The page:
Liberia halts adoptions by Eden Prairie agency
Liberia is investigating an Eden Prairie agency that has brought children to the United States for adoption
A Eden Prairie-based adoption agency that has placed more than 100 children from war-torn Liberia has been ordered to suspend its operations while the Liberian government investigates its practices.
International adoptions have flourished in Liberia since its 13-year civil war ended in 2003, but the country has faced international criticism for child trafficking and fraudulent adoptions. Canada halted all adoptions from Liberia last year because of such concerns. U.S. adoptions continue, with more than 1,100 approved over five years.
The West African Children Support Network (WACSN), founded by Liberian-born Maria Luyken of Eden Prairie, is one of the leading U.S. adoption agencies operating in Liberia. The nonprofit runs an orphanage, school and other charitable programs there, but it has been dogged by questions about its adoption practices.
Joseph Geebro, Liberia's deputy minister for social welfare, said in a phone interview Tuesday that his agency has suspended WACSN's activities during an "investigation of whether the children are being taken care of properly and according to our basic standards." He would not elaborate, but said the inquiry could take up to a month.
In recent years, Minnesota has been a leader among states for the rate of international adoptions. But Liberia is only the latest country in which questions have been raised about adoption practices. Some countries have tightened the rules for would-be adoptive families from abroad.
In 2007, before Canada halted all Liberian adoptions, the province of Alberta placed a hold on WACSN adoptions because of concerns about "tampered passports and irregular court orders," according to a provincial news release at the time. A BBC radio documentary, "Liberia's 'Orphan' Trade," which aired in November, reported that WACSN arranged for an orphan girl to be adopted overseas without the consent of an uncle who had left the child with the agency.
Luyken did not respond to repeated voice mail messages seeking comment. She told the BBC last year that Liberians who give up children for adoption sign relinquishment papers and that the U.S. Embassy only grants a visa for the child if the paperwork is in order.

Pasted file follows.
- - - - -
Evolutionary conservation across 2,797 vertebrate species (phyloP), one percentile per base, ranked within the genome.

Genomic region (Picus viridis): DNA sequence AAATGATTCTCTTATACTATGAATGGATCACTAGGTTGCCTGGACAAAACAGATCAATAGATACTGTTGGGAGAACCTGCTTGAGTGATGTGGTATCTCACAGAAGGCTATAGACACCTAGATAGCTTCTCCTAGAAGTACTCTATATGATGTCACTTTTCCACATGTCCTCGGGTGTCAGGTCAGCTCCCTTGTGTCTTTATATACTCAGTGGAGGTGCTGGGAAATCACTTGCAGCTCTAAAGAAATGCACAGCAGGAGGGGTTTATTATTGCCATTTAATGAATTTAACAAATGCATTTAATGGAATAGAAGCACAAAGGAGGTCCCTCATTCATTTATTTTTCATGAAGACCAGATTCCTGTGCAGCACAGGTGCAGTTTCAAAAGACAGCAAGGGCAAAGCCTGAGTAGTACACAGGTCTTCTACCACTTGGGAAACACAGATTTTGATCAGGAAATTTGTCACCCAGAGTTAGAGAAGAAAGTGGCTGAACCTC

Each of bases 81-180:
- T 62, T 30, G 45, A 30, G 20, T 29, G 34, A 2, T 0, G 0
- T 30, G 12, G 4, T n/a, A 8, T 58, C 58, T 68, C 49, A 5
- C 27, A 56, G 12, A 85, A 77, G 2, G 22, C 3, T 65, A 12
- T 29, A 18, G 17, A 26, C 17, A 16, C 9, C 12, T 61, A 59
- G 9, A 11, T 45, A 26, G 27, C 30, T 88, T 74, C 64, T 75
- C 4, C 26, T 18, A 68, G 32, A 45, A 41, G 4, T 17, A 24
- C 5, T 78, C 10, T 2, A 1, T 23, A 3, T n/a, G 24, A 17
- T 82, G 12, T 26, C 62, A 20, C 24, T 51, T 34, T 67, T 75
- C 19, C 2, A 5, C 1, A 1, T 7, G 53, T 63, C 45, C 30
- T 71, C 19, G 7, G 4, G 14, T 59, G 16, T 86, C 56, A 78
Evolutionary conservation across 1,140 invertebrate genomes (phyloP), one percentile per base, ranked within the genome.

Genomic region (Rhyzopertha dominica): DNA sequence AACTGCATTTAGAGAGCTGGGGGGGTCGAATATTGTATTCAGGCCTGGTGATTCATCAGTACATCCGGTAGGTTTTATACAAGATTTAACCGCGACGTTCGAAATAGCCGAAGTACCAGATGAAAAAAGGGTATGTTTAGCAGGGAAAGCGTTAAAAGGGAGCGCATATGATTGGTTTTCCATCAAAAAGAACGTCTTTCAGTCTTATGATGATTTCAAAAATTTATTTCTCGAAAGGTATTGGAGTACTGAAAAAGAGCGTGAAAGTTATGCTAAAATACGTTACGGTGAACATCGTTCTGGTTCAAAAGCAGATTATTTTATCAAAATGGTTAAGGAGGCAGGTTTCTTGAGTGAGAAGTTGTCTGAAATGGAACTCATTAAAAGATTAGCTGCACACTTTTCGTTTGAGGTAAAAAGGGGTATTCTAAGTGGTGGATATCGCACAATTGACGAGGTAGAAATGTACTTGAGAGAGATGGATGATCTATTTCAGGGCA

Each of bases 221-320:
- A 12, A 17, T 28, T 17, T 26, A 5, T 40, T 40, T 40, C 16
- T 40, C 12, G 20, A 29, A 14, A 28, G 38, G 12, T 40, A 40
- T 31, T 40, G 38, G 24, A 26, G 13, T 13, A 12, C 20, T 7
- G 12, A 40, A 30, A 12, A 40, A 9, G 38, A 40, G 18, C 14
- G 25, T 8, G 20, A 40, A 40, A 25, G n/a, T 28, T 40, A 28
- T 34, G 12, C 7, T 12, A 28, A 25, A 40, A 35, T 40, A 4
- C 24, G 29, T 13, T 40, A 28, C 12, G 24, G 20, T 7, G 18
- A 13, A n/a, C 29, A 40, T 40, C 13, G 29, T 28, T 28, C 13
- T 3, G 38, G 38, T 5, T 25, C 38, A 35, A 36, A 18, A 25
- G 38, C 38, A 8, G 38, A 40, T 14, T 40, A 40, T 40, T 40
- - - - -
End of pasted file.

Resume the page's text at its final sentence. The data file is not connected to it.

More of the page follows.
WACSN charges $8,000 for a Liberian adoption and works exclusively with "devout Born Again Christian Families," according to its website, www.wacsn.org. It says Luyken immigrated to Minnesota in 1979, and began charitable work in Liberia in 1995, and adoptions in 2003. The organization is run by Luyken and her husband and has charity workers and caregivers in Liberia.
Couples from several states have adopted children through her agency.
A 2007 UNICEF study of Liberian adoptions found that because of poor government oversight "many children who are not legitimately eligible are suspected of entering the adoption system through fraudulent means, mostly through false promises designed to deceive birth parents into relinquishing them." Those worries were echoed in a 2008 State Department Inspector General report that found "solid evidence that adoption agencies have submitted falsified documents." Neither report accused WACSN or any other agency by name.
In August 2007, the U.S. Embassy in Liberia turned to DNA testing to confirm identities of birth parents and children. A State Department official, who spoke on condition of anonymity, said adoptions to U.S. parents are reviewed case by case and include a review of records and interviews with birth parents.
The State Department says it has no authority to investigate WACSN because Liberia is not a party to the Hague Adoption Convention, a newly signed international treaty that aims to protect children. If Liberian adoptions were governed by the treaty, WACSN would need to be a U.S.-accredited agency subject to State Department sanctions.
WACSN does not have an adoption agency license in Minnesota, so its staff hasn't had the required background checks conducted by the state Department of Human Services. Jerry Kerber, the department's licensing division director, said, "what we need to do is take a look more closely" at WACSN's activities.
WACSN also raises money in Minnesota, but has never filed required reports with the state Attorney General's office under a law designed to shed light on how tax-exempt organizations spend donations. The group also hasn't filed its required, publicly available tax return since 2005, according to the Internal Revenue Service.
For U.S. couples hoping to adopt through WACSN, the investigation is a major roadblock on a path already fraught with uncertainty. Seth and Rebekah Dekkenga of Sioux Falls , S.D., had been hoping to adopt a 2 1/2-year-old boy from Liberia. They now are asking for God's help.
"Pray that Maria [Luyken] would have the wisdom to handle the situation and it would be resolved quickly so all the adoptions may continue!" wrote Rebekah Dekkenga on her blog.
David Shaffer • 612-673-7090